In other words, DHS officials know that if their videos showed swarthy young brown men as villains, drunken sports fans and Walmartians might start tackling perfectly innocent Sikhs, Hindus, peaceable Muslims, and virtually anybody else who is of the tan persuasion or wearing “furrin” garb. They’d be encouraging the kind of ignorant, hysterical attacks on “foreign-looking” people that marked the months after 9/11.
But as laughable as it is to ask us to report mad-bomber soccer moms, the answer isn’t to switch to a video series showing young brown-skinned men—the vast majority of whom are simply going about their days exactly like everybody else.
Let’s get real. Reasonably intelligent individuals who spot truly suspicious activity will take action on their own. They’ll pull out their cell phones and make a report. They’ll observe the situation and do what their own judgment tells them is appropriate. They’ll do it without being propagandized by creepy videos or slogans. Will they err sometimes? Of course. But erring on the side of good judgment beats erring on the side of government-whipped hysteria.
The DHS videos have little or no purpose in combating terrorism.
But they do have a purpose. And the fact that they feature the most ordinary-looking people isn’t just PC-driven bad casting.
That witty observer H. L. Mencken would have understood the real purpose of these ominous little clips even though he lived decades before their time. He said, “The whole aim of practical politics is to keep the populace alarmed (and hence clamorous to be led to safety) by menacing it with an endless series of hobgoblins, all of them imaginary.”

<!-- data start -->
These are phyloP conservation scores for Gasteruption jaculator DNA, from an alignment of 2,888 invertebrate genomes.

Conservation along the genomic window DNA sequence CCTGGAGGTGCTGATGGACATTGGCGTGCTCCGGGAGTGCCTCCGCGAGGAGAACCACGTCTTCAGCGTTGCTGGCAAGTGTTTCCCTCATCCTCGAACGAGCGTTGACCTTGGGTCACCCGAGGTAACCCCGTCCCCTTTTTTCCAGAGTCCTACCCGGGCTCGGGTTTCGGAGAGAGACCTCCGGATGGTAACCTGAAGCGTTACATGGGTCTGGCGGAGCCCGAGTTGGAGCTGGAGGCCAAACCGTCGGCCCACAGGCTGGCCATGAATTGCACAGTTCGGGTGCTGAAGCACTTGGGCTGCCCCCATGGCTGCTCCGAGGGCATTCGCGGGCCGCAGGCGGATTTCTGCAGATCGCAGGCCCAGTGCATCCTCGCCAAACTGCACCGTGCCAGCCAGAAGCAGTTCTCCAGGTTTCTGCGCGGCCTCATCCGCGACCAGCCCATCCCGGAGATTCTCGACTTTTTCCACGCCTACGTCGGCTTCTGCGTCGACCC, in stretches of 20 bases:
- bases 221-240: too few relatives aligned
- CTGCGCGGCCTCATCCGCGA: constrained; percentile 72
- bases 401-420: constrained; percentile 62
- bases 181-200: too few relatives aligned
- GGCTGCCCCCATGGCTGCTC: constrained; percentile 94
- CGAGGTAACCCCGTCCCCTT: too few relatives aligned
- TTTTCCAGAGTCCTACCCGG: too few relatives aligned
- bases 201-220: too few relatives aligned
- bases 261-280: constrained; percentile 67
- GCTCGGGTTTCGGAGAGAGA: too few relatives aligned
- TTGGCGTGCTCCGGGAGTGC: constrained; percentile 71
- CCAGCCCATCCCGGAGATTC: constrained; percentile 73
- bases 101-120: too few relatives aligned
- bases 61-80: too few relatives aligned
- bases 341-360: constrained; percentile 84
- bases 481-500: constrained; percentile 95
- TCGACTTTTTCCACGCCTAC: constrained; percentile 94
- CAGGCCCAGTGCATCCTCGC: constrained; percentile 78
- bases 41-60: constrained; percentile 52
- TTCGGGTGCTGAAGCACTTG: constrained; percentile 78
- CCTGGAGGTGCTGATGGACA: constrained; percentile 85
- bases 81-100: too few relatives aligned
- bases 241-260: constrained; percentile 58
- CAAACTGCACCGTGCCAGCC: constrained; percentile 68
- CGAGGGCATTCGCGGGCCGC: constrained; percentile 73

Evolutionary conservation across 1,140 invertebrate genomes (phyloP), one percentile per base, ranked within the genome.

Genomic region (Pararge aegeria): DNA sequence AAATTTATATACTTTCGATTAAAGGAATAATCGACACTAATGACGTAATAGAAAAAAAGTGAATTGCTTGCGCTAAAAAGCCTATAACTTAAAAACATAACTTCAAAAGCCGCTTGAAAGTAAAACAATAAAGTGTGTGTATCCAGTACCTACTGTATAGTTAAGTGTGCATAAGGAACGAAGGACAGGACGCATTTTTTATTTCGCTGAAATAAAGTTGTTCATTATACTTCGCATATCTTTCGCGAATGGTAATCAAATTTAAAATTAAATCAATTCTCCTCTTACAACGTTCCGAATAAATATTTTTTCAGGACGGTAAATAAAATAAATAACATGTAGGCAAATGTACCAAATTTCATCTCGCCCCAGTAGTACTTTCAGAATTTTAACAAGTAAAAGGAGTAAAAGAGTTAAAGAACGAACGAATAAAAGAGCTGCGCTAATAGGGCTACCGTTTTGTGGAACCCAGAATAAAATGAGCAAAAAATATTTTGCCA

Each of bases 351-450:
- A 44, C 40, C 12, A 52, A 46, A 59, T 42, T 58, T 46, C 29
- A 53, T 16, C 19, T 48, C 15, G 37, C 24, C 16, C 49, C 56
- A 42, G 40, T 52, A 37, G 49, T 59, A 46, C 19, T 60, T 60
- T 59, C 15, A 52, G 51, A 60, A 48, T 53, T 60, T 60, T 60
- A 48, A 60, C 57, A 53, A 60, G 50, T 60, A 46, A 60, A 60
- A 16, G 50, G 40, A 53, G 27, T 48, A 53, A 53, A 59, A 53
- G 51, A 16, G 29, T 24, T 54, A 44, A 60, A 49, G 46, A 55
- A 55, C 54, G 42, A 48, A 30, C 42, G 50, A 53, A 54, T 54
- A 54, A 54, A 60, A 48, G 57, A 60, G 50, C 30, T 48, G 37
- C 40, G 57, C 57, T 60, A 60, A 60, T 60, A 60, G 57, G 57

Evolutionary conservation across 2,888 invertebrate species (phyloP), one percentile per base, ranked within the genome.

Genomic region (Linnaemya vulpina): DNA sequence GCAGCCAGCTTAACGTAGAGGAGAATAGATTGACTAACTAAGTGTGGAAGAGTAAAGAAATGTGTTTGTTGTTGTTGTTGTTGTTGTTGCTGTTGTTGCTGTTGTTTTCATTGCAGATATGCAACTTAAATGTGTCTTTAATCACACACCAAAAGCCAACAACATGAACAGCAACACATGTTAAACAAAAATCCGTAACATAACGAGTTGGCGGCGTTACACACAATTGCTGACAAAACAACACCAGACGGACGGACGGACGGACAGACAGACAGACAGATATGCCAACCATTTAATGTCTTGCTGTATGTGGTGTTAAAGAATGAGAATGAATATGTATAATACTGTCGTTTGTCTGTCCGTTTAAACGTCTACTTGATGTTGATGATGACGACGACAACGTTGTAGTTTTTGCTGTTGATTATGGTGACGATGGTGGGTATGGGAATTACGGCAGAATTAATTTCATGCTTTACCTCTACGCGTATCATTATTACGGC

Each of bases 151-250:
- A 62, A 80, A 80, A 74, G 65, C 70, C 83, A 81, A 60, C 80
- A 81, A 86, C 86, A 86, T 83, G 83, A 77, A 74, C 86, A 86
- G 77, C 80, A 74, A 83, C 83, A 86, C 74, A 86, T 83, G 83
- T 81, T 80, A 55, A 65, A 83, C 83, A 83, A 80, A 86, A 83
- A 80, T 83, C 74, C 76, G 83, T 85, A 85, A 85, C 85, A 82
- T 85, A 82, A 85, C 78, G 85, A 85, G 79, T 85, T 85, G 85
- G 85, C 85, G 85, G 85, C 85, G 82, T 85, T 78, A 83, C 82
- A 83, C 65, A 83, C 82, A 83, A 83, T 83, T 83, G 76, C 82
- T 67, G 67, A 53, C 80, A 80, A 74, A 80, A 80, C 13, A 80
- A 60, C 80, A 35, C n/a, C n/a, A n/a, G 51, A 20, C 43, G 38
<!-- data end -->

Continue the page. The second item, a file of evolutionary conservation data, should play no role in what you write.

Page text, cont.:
Mencken penned that little aphorism a long time ago. But Napolitano and company have sure been giving it a shiny new coat of paint lately. Yes, of course terrorism is real. And it kills people. But lightning is also real and deadly and, even after 9/11, you’re more likely to be struck by lightning than by a terrorist act.
No, the object of these videos isn’t to get you to spot those rare terrorists. It’s to encourage you to spy on your neighbors, no matter their ethnicity, intentions or lifestyle. The DHS wants to enlist an army of helpers so it can watch everybody. Everywhere. At all times.
Perhaps one of Napolitano’s minions saw old newsreel footage of East Germany and didn’t realize it was supposed to be a cautionary tale.
Maybe you need to be of a certain age for all this to sound familiar. In the 1960s, one of the ways we knew that the government of East Germany was not an improvement over that of the U.S. was that the State Security police (STASI) employed hundreds of thousands of informants. These people all busily reported on their friends, neighbors, relatives, and co-workers and ensured that no citizen was ever free from some level of surveillance at any time lest they become an “Enemy of the State.”